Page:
Five Worst Teen Driving Mistakes: Part Three

Most parents live in dread of the day their teens get a driver’s license and get behind the wheel alone. Their concerns are well-founded, since teen drivers have the highest death rates in car crashes of any age group. Motor vehicle crashes are the number one cause of death among Americans aged 15-20. But parents can help their teens be a safer driver even after they are licensed, particularly by paying attention to common risk factors. In this five-part series, we’ll discuss the five worst teen driving mistakes:

In this, part three of the series, we’ll discuss the difficulty teens have in responding properly to emergency situations. Teens often panic in emergency situations because they have neither the training nor the experience to execute the correct maneuver quickly enough to avoid a crash. They may take no action at all, take too long to react, or overcorrect – which could even make the situation worse.

In a driving emergency, a driver can stop or accelerate, with or without an accompanying turn. Most drivers who act out of panic will simply stop. They may skid to a stop, stop without considering the type of brakes on the vehicle (standard or anti-lock), or slam on the brakes when a more controlled stop is possible. If they try to turn, it is likely to be an uncontrolled turn and is often an overcorrection given the situation. For example, when the right wheels are off the pavement, a panicked driver will quickly yank the steering wheel to the left without slowing down, which could cause a rollover in some vehicles.

Be sure to review the following information with your teen as part of your home driver training program.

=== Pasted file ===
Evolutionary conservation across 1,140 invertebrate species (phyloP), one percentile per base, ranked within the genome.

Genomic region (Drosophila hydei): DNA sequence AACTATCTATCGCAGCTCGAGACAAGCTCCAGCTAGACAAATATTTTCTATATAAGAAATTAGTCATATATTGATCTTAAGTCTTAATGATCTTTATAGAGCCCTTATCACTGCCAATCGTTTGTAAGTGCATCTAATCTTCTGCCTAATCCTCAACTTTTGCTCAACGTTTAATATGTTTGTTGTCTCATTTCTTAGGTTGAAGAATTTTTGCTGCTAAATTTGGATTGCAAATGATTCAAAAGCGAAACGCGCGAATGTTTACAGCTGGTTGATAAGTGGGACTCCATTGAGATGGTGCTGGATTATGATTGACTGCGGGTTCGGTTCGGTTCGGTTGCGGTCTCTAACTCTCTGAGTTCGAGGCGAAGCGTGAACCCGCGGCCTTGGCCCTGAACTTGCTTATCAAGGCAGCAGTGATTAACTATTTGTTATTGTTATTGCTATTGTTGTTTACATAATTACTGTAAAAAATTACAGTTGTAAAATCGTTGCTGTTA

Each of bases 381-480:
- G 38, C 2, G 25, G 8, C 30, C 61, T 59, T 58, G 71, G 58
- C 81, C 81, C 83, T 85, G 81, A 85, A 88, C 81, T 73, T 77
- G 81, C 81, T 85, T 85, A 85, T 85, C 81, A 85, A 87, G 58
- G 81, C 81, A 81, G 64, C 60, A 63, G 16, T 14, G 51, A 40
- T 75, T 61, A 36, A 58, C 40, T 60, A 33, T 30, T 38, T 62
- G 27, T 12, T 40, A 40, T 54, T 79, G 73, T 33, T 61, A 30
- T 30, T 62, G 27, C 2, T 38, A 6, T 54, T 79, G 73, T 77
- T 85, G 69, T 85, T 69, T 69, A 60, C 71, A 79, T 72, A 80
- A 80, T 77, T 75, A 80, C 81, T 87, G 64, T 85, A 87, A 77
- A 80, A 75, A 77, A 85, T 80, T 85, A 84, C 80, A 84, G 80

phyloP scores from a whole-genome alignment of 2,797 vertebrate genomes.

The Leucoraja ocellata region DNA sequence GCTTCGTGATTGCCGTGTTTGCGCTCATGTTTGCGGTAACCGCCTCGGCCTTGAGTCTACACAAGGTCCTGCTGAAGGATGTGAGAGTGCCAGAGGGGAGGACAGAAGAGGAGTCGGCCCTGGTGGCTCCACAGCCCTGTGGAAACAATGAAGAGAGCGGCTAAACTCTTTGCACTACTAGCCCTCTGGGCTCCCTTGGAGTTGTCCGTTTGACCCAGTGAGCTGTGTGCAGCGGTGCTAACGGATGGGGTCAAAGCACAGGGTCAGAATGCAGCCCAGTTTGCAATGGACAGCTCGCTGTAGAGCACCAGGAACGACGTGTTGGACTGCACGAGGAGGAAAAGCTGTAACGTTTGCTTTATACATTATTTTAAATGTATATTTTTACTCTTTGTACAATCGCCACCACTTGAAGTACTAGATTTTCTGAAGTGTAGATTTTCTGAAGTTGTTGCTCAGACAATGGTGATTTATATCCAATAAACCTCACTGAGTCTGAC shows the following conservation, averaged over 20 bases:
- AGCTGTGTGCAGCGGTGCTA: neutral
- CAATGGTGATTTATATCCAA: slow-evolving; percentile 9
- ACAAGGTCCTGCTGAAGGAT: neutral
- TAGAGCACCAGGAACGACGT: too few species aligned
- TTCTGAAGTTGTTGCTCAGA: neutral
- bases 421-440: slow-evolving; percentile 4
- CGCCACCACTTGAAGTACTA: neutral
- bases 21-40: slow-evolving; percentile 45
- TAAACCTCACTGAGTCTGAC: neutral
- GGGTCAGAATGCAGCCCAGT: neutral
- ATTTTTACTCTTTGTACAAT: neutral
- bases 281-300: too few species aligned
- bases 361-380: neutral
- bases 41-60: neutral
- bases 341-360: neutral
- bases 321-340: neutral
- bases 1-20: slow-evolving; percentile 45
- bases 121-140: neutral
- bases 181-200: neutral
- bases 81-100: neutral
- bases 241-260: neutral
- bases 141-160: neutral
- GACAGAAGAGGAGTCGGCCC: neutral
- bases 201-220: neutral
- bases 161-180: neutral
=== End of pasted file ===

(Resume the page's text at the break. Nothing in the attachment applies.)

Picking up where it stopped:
Most new vehicles have ABS (Anti-lock Braking System), which allows drivers to stop without skidding. In general, if you need to stop quickly with ABS, press on the brake pedal as hard as you can and keep pressing on it. You might feel the brake pedal pushing back when the ABS is working. Do not let up on the brake pedal. The ABS system will only work with the brake pedal pushed down.

Without ABS, you can cause the vehicle to go into a skid if you brake too hard. Apply the brakes as hard as you can without locking them. If the brakes lock up, you will feel the vehicle start to skid. Quickly let up on the brake pedal. As soon as the vehicle stops skidding, push down on the brake pedal again. Keep doing this until the vehicle has stopped.

In most cases, you can turn the vehicle quicker than you can stop it. You should consider turning in order to avoid a collision. Make sure you have a good grip with both hands on the steering wheel. Once you have turned away or changed lanes, you must be ready to keep the vehicle under control. Some drivers steer away from one collision only to end up in another. Always steer in the direction you want the vehicle to go.

One aspect of having ABS is that you can turn your vehicle while braking without skidding. This is very helpful if you must turn or stop or slow down.

If you do not have ABS, you must use a different procedure to turn quickly. Step on the brake pedal, but then let up and turn the steering wheel. Braking will slow the vehicle some, and it puts more weight on the front tires and this allows for a quicker turn. Do not lock up the front wheels while braking or turn so sharply that the vehicle can only plow ahead.